There was a time when Tom Cruise was practically synonymous with box office gold. Over the past decade or so, however, Cruise’s name alone hasn’t been enough to sell a movie. Maybe Cruise lost audiences after his marriage to Katie Holmes and his stint on Oprah’s couch. The fact that star power isn’t what it used to be probably hasn’t helped either. Perhaps the biggest problem with Cruise, though, is that he generally hasn’t been taking on roles that challenge him as an actor.
Cruise essentially did his typical shtick in Knight and Day, Oblivion, and the Jack Reacher films, all of which felt like diet Mission: Impossible. Speaking of Mission: Impossible, that franchise has been one of Cruise’s few saving graces lately, winning over both critics and audiences alike. Of course the recent Mission: Impossible have all been ensemble pieces with some of the supporting players arguably outshining Ethan Hunt himself. However, Cruise gave what might’ve been his best performance in over a decade with Edge of Tomorrow.
This sci-fi action film was a pleasant surprise, not only because it was smart, funny, and thrilling, but because Cruise was given a chance to broaden his acting range. Where most of Cruise’s characters seem invisible from the beginning, his role here actually saw him evolve from a cowardly public affairs officer to a solider that can hold his own in battle. Doug Liman notably directed that film. And wouldn’t you know it, Cruise gives another winning performance in American Made, another movie directed by Liman.
This biographical film tells one of the most fascinating true stories you’ve likely never heard. Cruise plays Barry Seal, a Trans World Airlines pilot. While some might consider that a pretty thrilling job, Barry finds it boring and repetitive. So when a CIA agent (Domhnall Gleeson) offers him a chance to fly reconnaissance missions, Barry jumps at the opportunity for some excitement. Always wanting more, however, Barry soon ends up running drugs for the Cartel and weapons for the Contras. Matters only become more complicated when the White House enters the mix. Although Barry knows he’s way in over his head, he won’t stop going until he’s either in jail or six feet under.
On its own, American Made is a riveting tale, but it wouldn’t have worked as a movie without the right actor to play Barry. Fortunately, Cruise is not only up to the task, but Liman is one of the few directors that knows how to use him. Liman plays to Cruise’s strengths, casting him as a charismatic, convincing con man that echoes Leonardo DiCaprio in The Wolf of Wall Street. At the same time, Liman pushes Cruise to try something a little different with his character. Most of the time we see Cruise in movies, he comes off as too confident and always ten steps ahead of everyone else. With his portrayal of Barry, Cruise makes it seem as if this guy is improvising things as he goes along.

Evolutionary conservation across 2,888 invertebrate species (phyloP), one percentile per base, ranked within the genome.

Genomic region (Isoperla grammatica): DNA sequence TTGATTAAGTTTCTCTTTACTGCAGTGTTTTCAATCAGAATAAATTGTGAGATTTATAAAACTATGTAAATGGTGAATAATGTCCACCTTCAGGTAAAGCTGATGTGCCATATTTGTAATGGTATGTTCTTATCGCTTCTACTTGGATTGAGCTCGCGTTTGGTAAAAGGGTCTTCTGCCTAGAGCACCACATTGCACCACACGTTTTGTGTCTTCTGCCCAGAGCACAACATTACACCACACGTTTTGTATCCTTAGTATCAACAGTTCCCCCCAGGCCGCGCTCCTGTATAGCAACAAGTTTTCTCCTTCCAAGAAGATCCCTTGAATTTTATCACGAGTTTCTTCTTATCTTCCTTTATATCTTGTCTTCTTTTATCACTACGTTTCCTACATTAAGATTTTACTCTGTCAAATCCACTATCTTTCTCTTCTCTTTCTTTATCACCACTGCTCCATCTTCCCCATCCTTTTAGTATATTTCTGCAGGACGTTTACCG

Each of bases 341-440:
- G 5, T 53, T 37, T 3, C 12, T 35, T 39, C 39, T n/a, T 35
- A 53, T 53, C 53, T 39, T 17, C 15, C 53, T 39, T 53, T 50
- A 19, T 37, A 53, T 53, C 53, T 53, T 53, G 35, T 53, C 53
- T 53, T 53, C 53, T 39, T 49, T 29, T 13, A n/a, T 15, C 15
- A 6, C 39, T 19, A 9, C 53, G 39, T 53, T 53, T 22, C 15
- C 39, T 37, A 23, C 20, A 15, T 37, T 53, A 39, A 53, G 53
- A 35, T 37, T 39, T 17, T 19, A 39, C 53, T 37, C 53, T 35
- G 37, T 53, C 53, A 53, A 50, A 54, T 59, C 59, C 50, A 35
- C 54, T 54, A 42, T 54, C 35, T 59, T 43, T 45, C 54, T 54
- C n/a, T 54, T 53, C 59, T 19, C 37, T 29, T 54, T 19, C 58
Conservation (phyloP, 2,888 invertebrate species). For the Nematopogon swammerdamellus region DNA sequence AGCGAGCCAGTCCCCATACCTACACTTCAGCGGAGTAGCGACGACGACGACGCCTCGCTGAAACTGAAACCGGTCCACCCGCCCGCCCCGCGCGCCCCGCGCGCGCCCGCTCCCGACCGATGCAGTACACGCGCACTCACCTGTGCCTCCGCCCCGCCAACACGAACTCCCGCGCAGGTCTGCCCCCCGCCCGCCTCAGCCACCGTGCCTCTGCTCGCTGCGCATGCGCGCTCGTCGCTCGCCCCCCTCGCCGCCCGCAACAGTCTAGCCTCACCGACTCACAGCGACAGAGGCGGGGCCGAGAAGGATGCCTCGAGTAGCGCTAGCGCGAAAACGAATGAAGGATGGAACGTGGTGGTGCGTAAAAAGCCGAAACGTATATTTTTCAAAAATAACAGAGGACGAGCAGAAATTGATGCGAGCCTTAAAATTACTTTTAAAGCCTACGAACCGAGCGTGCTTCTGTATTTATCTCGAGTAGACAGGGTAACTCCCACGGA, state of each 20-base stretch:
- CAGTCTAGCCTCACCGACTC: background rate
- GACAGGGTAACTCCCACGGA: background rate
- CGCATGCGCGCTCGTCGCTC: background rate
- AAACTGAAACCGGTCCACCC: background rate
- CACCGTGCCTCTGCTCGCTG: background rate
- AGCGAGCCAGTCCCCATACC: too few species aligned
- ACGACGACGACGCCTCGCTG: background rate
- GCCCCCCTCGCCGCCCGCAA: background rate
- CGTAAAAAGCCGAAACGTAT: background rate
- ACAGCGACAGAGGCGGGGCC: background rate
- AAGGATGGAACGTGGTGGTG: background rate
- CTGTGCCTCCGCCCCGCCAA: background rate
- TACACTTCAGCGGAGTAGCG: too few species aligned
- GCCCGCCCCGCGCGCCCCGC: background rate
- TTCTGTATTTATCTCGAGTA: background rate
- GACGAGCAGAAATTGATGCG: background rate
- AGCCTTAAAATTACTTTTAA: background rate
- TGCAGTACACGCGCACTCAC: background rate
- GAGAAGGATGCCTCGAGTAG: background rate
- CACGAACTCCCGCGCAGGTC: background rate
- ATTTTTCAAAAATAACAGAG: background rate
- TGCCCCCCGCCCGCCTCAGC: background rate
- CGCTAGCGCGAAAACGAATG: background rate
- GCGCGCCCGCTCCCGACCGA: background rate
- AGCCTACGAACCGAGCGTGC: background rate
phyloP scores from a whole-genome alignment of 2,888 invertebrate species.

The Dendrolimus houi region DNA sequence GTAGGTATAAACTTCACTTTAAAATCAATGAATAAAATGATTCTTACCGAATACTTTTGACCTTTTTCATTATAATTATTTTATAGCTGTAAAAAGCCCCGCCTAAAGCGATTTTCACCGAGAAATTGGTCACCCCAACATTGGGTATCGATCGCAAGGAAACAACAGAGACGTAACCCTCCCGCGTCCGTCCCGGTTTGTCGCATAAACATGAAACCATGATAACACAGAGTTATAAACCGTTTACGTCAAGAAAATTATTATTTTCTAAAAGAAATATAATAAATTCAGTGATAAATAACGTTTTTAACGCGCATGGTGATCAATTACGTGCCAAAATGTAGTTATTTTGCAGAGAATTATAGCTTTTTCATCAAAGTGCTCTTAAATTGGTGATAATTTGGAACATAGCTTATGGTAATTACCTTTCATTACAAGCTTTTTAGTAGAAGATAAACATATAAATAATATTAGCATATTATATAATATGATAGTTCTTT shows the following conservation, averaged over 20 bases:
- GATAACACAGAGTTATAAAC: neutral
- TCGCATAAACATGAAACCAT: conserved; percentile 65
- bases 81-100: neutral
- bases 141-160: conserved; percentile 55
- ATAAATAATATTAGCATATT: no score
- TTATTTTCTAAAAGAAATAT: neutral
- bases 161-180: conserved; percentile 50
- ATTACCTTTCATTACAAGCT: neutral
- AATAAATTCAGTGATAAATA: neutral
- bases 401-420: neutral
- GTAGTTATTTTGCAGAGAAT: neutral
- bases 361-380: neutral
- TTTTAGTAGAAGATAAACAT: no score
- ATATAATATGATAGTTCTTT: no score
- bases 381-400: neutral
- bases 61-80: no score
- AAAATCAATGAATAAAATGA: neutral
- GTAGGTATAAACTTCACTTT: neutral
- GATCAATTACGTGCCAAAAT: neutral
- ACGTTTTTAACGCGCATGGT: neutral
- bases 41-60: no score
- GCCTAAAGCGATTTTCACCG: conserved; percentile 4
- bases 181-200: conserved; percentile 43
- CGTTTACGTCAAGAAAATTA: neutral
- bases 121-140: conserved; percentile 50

Not since Les Grossman in Tropic Thunder have we seen Cruise play a character so unpredictable. Watching Barry here, we’re never sure if he’s about to dig himself out of a problem or just dig himself deeper. In many respects, Barry almost feels like Forrest Gump, as he obliviously stumbles into one crazy situation after another. Cruise does a wonderful job at balancing this devil-may-cry attitude of his character from Top Gun with the human vulnerability of his character from Edge of Tomorrow. A great deal of his has to do with director Liman, who goes together with Cruise like John Ford and John Wayne. This begs the question, “can Liman just direct every Tom Cruise’s movie?”
Having already directed a Jason Bourne film, Liman seems well suited to helm a Mission: Impossible movie. He’d also be a prime candidate to get the Dark Universe on track after The Mummy nearly destroyed Cruise’s career earlier this year. Cruise and Liman are already set to reunite again in the upcoming Luna Park. Hopefully that mean we’ll be seeing even more of this actor-director pairing in the future. For now, American Made is another example of why these two were made for each other.